Escaping the jurisdiction of the Court of Justice for the European Union by EUXIT?
In a new occasional paper under QUB’s Jean Monnet Centre of Excellence “Tensions at the Fringes of the European Union”, Professor Dagmar Schiek analyses the extent to which the EU’s association agreements, in particular with states within its neighbourhood, and the new generation of its global trade agreements inaugurated with the Canadian EU Trade Agreement (CETA) allow the UK to avoid the jurisdiction of the Court. She concludes that the chances of the UK to escape the ECJ’s jurisdiction are very slim if the future relationship allows access to the Internal Market.
The Court of Justice (CJEU) for the European Union is the EU’s ultimate arbiter on matters of EU law. As a supranational court, it aims to provide both consistent interpretation and enforcement of EU law across all 28 Member States and a clear process for dispute resolution when disagreements arise. The CJEU is amongst the most powerful of supranational courts due to the principles of primacy and direct effect in EU law. We will bring an end to the jurisdiction of the CJEU in the UK.(…) ” (White Paper on Exiting the EU, 2.3)
Escaping the jurisdiction of the Court of Justice of the European Union (CJEU) is not just one of the goals professed in the White Paper on exiting the EU – it most likely qualifies as one of the Prime Minister’s red lines for any so-called “Brexit Deal”, next to free movement. After all, the Court of Justice found some flagship policies devised under Theresa May as Home Secretary to be incompatible with EU law, the most recent being on 21 December 2016 with the Data Retention Regulations, also dubbed “Snoopers’ Charter”. But just how realistic is it to achieve this aim?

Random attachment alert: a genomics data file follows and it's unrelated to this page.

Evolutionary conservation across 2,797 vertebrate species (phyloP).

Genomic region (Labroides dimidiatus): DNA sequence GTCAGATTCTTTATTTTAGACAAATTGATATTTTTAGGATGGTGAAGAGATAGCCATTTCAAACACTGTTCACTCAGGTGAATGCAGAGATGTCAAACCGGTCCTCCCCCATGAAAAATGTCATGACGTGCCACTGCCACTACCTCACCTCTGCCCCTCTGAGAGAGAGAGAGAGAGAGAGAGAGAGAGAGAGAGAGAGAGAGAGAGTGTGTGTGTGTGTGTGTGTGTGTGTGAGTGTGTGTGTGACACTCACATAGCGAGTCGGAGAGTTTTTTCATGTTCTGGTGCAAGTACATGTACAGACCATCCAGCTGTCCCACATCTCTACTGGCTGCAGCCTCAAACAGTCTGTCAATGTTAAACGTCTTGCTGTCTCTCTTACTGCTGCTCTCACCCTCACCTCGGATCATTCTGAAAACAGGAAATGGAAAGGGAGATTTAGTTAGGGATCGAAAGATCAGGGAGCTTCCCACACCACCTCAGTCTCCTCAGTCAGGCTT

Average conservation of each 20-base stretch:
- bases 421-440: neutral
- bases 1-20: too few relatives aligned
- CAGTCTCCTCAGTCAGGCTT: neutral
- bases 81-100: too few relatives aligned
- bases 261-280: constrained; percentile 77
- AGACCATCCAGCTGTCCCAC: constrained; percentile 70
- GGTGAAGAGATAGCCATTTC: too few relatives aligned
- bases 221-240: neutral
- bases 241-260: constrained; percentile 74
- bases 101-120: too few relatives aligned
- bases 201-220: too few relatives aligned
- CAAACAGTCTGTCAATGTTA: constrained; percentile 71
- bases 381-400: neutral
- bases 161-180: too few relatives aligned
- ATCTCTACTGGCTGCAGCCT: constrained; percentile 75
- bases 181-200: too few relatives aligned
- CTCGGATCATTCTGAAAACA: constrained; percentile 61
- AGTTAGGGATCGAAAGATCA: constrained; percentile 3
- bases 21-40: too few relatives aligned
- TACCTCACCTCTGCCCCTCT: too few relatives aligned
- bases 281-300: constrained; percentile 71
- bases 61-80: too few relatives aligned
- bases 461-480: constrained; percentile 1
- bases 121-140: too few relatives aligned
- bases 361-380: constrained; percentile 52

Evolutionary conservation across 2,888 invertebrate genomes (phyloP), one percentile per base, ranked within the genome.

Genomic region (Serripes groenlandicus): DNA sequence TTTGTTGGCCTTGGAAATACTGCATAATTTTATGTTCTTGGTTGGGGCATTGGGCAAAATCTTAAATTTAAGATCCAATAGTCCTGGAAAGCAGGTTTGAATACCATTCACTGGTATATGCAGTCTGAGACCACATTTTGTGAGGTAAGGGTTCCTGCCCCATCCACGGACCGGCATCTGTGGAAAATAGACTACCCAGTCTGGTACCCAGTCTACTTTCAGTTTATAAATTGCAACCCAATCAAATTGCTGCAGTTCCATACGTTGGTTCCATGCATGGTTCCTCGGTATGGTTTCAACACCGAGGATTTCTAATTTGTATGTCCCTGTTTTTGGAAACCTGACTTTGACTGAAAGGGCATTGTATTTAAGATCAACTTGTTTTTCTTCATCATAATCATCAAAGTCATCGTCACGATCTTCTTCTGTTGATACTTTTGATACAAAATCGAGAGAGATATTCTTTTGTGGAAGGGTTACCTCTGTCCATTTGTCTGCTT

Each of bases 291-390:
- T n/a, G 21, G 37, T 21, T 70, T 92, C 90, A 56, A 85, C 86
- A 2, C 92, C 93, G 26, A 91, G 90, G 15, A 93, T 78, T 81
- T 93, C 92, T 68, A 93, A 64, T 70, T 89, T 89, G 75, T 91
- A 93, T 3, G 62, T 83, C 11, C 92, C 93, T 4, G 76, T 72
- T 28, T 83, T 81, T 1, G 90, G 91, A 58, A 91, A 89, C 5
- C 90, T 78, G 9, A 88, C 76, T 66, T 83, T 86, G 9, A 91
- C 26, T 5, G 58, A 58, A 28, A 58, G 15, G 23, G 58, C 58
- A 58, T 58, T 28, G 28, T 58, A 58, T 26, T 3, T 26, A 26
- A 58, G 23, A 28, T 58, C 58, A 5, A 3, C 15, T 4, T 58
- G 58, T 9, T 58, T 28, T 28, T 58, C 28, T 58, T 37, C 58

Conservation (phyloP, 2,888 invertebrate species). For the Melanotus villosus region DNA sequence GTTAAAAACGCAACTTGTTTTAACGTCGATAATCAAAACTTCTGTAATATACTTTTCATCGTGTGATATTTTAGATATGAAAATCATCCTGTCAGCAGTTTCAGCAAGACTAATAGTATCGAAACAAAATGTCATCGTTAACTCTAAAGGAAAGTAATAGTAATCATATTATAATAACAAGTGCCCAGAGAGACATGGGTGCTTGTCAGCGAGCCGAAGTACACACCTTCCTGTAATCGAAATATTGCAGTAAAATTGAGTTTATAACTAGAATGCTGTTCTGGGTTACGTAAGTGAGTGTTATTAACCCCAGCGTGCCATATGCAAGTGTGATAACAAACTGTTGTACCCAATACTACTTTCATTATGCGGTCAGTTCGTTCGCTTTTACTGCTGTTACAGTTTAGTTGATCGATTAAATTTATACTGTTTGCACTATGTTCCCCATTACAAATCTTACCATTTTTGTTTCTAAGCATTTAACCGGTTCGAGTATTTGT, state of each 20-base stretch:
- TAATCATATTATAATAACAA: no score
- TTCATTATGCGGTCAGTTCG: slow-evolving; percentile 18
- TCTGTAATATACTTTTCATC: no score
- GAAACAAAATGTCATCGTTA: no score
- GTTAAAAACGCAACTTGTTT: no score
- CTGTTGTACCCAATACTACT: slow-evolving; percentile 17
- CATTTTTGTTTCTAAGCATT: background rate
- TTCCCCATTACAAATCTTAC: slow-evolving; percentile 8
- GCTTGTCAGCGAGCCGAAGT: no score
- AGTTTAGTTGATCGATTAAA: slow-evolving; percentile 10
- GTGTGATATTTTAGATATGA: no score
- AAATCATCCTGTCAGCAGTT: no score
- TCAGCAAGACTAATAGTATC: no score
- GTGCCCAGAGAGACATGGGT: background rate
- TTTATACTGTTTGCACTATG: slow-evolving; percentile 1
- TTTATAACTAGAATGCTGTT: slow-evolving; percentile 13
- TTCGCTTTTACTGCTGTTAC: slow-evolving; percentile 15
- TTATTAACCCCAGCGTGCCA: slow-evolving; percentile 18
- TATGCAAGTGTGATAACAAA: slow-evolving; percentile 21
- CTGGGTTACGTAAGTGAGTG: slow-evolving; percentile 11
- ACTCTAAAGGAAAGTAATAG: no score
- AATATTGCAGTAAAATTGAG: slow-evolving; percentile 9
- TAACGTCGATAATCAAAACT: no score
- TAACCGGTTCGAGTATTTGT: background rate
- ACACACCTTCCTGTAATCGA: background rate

What does the jurisdiction of the CJEU comprise?
The Court of Justice ensures “that the law is observed in the interpretation and application of the Treaties” (Article 19 TEU). The term “the Treaties” refers to the Treaty on European Union (TEU) and the Treaty on the Functioning of the European Union (TFEU), and comprises instruments which have the same value as the Treaties, including the Charter of Fundamental Rights of the European Union (CFREU, see Article 6 TEU) In referring to “the law”, Article 19 TEU confirms that the Court not only draws on the Treaties themselves, but also on general principles of law. These are ultimately derived from natural justice, while drawing on the common traditions of the Member States and the interna-tional treaties to which the EU and the Member States are bound. The principles of direct effect and supremacy of EU law over national law have been derived from those general principles and the pur-posive interpretation of the Treaties themselves.
To read the full paper click here.